A low, mat-forming, Australian native ground-cover with dainty flowers. Fertilise in spring. Frost tolerant but drought sensitive. Propagate by division. Produces tiny blue star-shaped flowers throughout summer. Ideal for rockeries and borders in partly shaded locations. Pretty groundcover over rocks and between pavers in moist positions, or at the edges of ponds.
Spreading Guinea Flower (NT) (ML)
A prostrate evergreen shrub with dark green foliage and brightly contrasting flowers. Bears masses of single, bright yellow flowers in spring and summer. Excellent in rockeries, small gardens or as tub specimens.
Chamomile – Lawn Flowering (Roman) (LT)
Mat-forming, evergreen perennial with ferny, apple-scented foliage. White and gold flowers on tall stems in summer. Grow in sun or shade in free draining soil. Keep moist and cut back hard after flowering. Height 15cm x Width 45 cm. Flowers make a herbal tea for insomnia, digestion and fevers. Plant as a fragrant lawn. Makes a great companion plant and can be used to make a mild garden fungicide. Use this one as a lawn alternative and for medicinal purposes but German chamomile is a better tasting tea.
A creeping perennial with highly aromatic leaves. In spring changes from a flat groundcover to an upright stand of tall flower stems with lavender whorls of flowers. Grow in a moist to wet soil, full sun to light shade. Cut back hard or mow after flowering. Can grow in a pot sitting in water. Use as a lawn alternative, between pavers and vegie gardens. Repels ants and fleas. Do not ingest while pregnant. Grow on the paths between the vegie beds to repel pests, soak up run off and supress weeds.
Shade Loving Ground Covers
Australian Native Violet (LT) (ML)
Fast spreading, low ground cover for moist shaded areas. Light-green, kidney shaped foliage. Frost resistant but drought tender. Native to south-eastern Australia. Propagate by cutting or division. Dainty mauve / white flowers on short stems are borne all year round. Suitable for moist positions. Dark damp narrow areas down the sides of houses, garages, fences etc. In between pavers, and can be used as a lawn substitute in shaded areas with light traffic.
Kidney Weed (LT)
Dense, spreading herb with dark green, kidney-shaped leaves, rooting at nodes to form mats. Prefers moist but well draining soils. A vigorous groundcover which will act as a weed suppressent. Tiny, greenish-cream, insignificant flowers from September to December. Good alternative to lawn in shady areas where foot traffic is light. Great between pavers to soften edges.
Creeping Jenny (NT)
Strong yellow flowers on a dense groundcover for moist positions. Spreads rapidly by rhizomes. Native to much of Europe and Turkey. Propagate by cuttings. Bright yellow bowl-like flowers for a long period over summer. Excellent groundcover for semi-shady, moist areas. Tolerates occasional traffic. Great in hanging baskets in semi shaded areas. Also looks great in wall planters cascading down a shady wall.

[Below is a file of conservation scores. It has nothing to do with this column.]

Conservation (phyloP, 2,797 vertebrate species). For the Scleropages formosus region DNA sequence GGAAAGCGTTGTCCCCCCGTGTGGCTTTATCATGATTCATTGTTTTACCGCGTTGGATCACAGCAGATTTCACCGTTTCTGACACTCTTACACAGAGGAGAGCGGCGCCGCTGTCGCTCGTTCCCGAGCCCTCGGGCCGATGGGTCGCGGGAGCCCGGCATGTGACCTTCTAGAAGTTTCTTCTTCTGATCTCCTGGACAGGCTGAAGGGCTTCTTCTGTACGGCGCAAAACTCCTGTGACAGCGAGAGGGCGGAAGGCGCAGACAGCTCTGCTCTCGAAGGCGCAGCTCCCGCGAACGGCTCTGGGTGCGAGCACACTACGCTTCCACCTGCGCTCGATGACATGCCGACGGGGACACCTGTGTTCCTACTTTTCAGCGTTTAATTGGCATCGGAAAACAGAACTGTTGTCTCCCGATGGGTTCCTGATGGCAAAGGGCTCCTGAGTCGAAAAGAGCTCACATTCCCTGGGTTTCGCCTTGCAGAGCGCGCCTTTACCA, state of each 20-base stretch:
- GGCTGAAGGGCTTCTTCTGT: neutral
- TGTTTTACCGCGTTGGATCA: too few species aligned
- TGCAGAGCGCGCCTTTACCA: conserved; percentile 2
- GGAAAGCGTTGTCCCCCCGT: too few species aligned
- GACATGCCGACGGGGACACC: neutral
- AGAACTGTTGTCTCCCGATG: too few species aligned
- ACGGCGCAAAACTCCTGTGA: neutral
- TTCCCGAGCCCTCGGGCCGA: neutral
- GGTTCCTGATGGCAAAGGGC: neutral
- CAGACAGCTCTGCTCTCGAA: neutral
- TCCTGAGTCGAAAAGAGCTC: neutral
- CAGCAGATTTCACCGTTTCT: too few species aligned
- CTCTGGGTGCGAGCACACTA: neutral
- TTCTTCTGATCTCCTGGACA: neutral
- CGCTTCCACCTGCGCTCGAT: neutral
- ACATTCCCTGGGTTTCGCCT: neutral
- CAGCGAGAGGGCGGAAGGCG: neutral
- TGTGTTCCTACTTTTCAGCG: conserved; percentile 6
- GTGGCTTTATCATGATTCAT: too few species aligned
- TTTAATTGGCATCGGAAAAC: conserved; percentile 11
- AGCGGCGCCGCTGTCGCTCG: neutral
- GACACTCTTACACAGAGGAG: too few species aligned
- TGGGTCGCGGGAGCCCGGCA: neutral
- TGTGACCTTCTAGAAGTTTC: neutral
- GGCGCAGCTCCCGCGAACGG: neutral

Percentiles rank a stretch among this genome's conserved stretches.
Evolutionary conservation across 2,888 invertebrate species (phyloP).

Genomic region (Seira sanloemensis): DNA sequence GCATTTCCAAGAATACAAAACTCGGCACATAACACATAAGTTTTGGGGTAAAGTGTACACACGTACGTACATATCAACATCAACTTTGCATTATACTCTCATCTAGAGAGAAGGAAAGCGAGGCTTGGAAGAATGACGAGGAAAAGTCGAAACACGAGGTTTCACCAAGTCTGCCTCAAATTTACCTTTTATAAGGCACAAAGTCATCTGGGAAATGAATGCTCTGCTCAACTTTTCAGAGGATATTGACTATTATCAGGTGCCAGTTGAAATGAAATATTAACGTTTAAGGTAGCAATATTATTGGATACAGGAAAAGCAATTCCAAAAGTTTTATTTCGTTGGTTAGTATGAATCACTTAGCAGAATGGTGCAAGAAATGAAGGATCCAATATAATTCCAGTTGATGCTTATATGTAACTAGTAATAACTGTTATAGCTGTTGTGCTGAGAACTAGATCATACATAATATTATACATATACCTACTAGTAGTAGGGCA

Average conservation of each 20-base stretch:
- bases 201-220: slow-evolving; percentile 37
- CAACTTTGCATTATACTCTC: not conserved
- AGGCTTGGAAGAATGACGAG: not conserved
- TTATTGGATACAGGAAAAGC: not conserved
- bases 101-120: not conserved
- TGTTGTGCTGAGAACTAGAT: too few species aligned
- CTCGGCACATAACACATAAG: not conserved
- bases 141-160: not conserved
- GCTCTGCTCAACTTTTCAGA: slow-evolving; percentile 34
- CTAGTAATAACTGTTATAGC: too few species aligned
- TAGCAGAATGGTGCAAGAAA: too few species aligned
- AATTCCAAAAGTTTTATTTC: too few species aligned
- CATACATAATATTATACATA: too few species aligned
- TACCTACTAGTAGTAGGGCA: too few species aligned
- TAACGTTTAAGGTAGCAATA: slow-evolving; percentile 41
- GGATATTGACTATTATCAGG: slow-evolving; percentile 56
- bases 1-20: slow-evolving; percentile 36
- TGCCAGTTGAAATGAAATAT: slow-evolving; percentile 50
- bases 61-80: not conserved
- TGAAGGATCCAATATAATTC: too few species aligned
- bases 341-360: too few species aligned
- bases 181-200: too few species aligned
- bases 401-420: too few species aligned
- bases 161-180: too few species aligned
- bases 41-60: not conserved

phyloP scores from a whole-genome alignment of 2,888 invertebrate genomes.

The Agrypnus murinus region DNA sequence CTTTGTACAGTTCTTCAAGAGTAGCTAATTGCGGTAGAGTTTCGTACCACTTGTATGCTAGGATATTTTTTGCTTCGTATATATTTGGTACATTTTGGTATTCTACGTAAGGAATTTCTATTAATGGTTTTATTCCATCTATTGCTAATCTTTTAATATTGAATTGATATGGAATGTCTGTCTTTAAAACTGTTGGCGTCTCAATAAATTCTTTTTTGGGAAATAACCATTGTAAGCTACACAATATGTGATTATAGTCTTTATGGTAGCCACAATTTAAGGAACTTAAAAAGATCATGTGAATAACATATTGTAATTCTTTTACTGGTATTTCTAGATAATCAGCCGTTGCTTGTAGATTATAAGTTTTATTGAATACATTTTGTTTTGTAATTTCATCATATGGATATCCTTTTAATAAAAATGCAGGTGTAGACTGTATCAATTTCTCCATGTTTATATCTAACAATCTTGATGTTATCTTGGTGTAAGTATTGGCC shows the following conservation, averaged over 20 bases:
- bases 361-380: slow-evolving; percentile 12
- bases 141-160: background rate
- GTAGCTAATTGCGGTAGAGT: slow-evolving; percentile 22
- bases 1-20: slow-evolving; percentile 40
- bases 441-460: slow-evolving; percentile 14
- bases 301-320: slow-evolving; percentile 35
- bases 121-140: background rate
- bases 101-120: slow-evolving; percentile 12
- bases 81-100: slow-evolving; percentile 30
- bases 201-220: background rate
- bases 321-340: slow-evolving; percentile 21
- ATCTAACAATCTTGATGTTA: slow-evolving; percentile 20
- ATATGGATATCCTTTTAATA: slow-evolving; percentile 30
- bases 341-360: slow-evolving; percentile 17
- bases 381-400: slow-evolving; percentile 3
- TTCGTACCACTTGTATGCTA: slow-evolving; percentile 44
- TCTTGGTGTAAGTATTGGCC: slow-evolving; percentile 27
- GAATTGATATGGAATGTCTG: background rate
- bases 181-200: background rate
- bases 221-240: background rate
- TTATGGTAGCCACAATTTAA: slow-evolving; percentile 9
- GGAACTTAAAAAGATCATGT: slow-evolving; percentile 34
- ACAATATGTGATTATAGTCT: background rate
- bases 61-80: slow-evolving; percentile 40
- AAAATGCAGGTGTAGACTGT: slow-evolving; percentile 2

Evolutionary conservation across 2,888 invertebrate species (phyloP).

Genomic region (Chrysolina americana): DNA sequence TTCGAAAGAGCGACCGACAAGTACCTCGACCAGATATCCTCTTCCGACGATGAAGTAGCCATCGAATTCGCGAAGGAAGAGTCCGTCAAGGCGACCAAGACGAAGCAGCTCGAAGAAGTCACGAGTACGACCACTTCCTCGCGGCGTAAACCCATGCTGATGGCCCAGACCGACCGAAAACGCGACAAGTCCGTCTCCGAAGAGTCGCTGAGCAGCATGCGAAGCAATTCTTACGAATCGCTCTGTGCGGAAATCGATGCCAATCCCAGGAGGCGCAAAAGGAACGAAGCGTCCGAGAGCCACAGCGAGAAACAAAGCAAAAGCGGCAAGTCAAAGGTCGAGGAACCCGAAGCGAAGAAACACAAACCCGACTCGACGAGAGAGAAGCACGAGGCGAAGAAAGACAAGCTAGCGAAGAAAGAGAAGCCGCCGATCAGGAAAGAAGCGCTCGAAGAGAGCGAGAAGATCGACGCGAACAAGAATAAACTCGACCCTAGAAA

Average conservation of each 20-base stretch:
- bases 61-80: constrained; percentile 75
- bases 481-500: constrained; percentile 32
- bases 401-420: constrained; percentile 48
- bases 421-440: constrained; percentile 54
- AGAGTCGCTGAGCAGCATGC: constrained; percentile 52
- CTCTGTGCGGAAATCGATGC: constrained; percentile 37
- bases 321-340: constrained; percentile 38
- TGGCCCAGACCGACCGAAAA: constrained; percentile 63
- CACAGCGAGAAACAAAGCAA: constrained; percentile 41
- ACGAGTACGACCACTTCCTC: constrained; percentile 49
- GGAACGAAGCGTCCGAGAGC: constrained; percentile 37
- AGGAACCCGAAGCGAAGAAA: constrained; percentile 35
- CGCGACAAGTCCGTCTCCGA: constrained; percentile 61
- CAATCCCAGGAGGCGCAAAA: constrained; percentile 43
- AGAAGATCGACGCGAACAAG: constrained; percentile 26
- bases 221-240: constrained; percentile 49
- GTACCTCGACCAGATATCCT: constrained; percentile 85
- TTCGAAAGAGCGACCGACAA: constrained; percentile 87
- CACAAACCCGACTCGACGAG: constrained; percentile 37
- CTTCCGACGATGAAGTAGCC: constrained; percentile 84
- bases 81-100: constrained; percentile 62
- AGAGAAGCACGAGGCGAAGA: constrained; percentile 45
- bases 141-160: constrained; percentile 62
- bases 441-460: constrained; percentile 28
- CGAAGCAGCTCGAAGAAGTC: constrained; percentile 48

Purple-Leafed Wood Violet (NT)
Low-growing, spreading, evergreen groundcover with purple, heart-shaped leaves. Native to North America to Greenland. Propagate by division or cuttings. Light purple violet flowers in spring. Great for shady areas beneath shrubs or trees, between paving or path edgings. Can become invasive if not controlled.
Corsican Mint (LT)
The miniature of mints, this perennial sits thickly like a moss on the ground. Its tiny heart shaped leaves have a rich aroma and flavour of peppermint. Grow in shade or semi-shade in moist soil in-between pavers or as a living groundcover in a shady spot. Will tolerate light traffic. Called the ‘Crème de Menthe’ plant and is used to flavour liquers and for fragrances. An fragrant alternative to moss, lawn or babies tears.
Moss-like Ground Covers
Golden Irish / Golden Scotch Moss (LT)
Sagina subulata aurea
Neat, dense, self-rooting, cushion-like groundcover with golden green leaves. Originating from northern temperate zones. Propagate by division. Tiny white star flowers in late spring to summer. Great for filling spaces between paving, rock gardens and edges of garden beds. Around rocks edging a pond. Container plant.
Tough, bright-green, slowly spreading cushion of foliage. Native to alpine regions of Australia, New Zealand and South America. Propagate by seed, cuttings or division. Tiny, two-pronged flowers are produced during summer. Great for garden edges, rockeries and containers and around ponds.
Common Stonecrop (NT)
One of the hardiest of all succulents. Creeping stems of bright-green, moss-like leaves. Native to Europe, Turkey and North Africa. Propagate by division. Tiny yellow flowers cover the plant in spring. Useful plant for rockeries, embankments and garden edges.
Emerald Cushion (LT)
An attractive, moss-like cover that forms a dense cushion. Native to Australia, New Zealand and South America. Keep moist over warmer months. Flowers are tiny, greenish-brown and numerous and appear in summer. Excellent when grown around rocks, which it tends to grow over and cover. Suited to Native or Japanese style gardens.
Blue Stars, White Stars (LT)
A mat-like ground cover for moist ground. Don’t allow to dry out over warmer months. Native to eastern Australia. Indigenous forms available. Propagate by division or seed. Tiny blue or white star flowers over spring and early summer. Excellent rockery specimen, under ferns, shaded walkways, lawn substitute in damp but well drained areas and between pavers or stones at the edge of ponds teamed with grasses.
Country Park (LT)
Dark leaved carpeting plant with pretty floral display. Don’t allow to dry out over drier months. Native to Eastern Australia. Indigenous forms available. Propagate by division or seed. Attractive, five petalled blue flowers. Excellent for rockeries and borders and between rocks or pavers.